Use memcache liberally. In case you were not aware, memcache is a distributed, stateless, low latency, network based caching system. It is used by Facebook, Google, Yahoo, and just about every popular and scalable web site on the planet. It was invented by Brad Fitzpatrick partially to help offset the database overhead inherent in a narrow table database design. Let's take a look at the same example as discussed in #1 above, but this time, let's introduce memcache.
Let's begin when a user first visits a page and nothing is in the cache. You begin by querying table A which returns the IDs of the 10 entries you want to display on the page. For each of those entries you then query the database to retrieve the properties associated with that entry, and then using those properties constitute an object that your code can interface with (e.g. an object). You then stash that object (or a serialized form of that object) in memcache.
The second time someone loads the same page, you begin the same way: by querying table A for the list of entry IDs you will display. For each entry you first go to memcache and say, "do you have entry #X in the cache?" If yes, then memcache returns the entry object to you. If not, then you need to query the database again to fetch its properties, constitute the object and stash it in memcache. Most of the time, the second time someone visits the same page there is only one database query, all other data is then pulled straight from memcache.
In practice, what ended up happening for most of LiveJournal is that most of the system's data, especially the less volatile data, was cached in memcache and the extra queries to the database needed to support the narrow table schema were all but completely offset.
This design made solving the problem associated with assembling a list of posts associated with all of your friends into a stream, or "wall" much, much easier.
Next, consider partitioning your database. The model discussed above surfaces yet another problem, and that is your narrow tables will tend to be very large/long. And the more rows those tables have the harder other administrative tasks become. To offset this, it might make sense to manage the size of your tables by partitioning the tables in someway, so that clusters of users are served by one database, and another cluster of users are served by a separate database. This distributes load on the database and keeps queries efficient.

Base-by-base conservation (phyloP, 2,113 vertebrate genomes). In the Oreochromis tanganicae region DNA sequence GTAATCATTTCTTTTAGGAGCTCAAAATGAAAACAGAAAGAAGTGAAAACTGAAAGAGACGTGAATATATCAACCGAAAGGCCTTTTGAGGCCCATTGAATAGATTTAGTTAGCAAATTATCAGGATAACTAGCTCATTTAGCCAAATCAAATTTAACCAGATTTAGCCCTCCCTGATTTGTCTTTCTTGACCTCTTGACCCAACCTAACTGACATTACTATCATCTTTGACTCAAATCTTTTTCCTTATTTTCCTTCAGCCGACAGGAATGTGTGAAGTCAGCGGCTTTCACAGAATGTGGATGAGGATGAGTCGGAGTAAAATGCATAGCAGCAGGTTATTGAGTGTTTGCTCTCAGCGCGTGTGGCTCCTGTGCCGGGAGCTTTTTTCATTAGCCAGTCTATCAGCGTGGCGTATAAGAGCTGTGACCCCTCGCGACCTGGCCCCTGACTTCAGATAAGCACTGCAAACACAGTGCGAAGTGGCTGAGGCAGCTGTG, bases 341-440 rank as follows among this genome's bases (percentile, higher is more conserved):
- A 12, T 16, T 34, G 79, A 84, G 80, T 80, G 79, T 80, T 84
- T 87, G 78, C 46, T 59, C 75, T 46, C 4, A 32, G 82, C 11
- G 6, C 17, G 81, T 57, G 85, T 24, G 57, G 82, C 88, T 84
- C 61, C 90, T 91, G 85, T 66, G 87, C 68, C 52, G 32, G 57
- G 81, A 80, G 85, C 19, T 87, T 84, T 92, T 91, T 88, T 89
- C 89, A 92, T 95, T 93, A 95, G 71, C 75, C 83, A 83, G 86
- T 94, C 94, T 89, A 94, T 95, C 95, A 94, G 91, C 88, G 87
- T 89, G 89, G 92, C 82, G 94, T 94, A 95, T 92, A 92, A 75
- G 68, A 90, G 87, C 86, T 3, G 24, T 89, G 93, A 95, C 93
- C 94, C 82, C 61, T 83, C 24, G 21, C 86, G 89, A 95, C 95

Finally, you need awesome indexes. The speed of your queries will depend largely upon how well indexed your database's tables are. I won't spend too much time discussing what an index is, except to say that it is a lot like a giant card catalog system to make finding needles in a haystack more efficient. If you use mysql then I recommend turning on the slow query log to monitor for queries that take a long time to fulfill. When a query pops up on your radar (e.g. because it is slow), then figure out what index you need to add to the table to speed it up.
"Thank you for all of this great background, but holy crud, that is a lot of code I will have to write."
Not necessarily. Many libraries have been written that make interfacing with memcache really easy. Still other libraries have codified the entire process described above; Data::ObjectDriver in Perl is just such a library. As for other languages, you will need to do your own research.
I hope you found this answer helpful. What I have found more often than not is that the scalability of a system often comes down less and less to code, and more and more to a sound data storage and management strategy/technical design.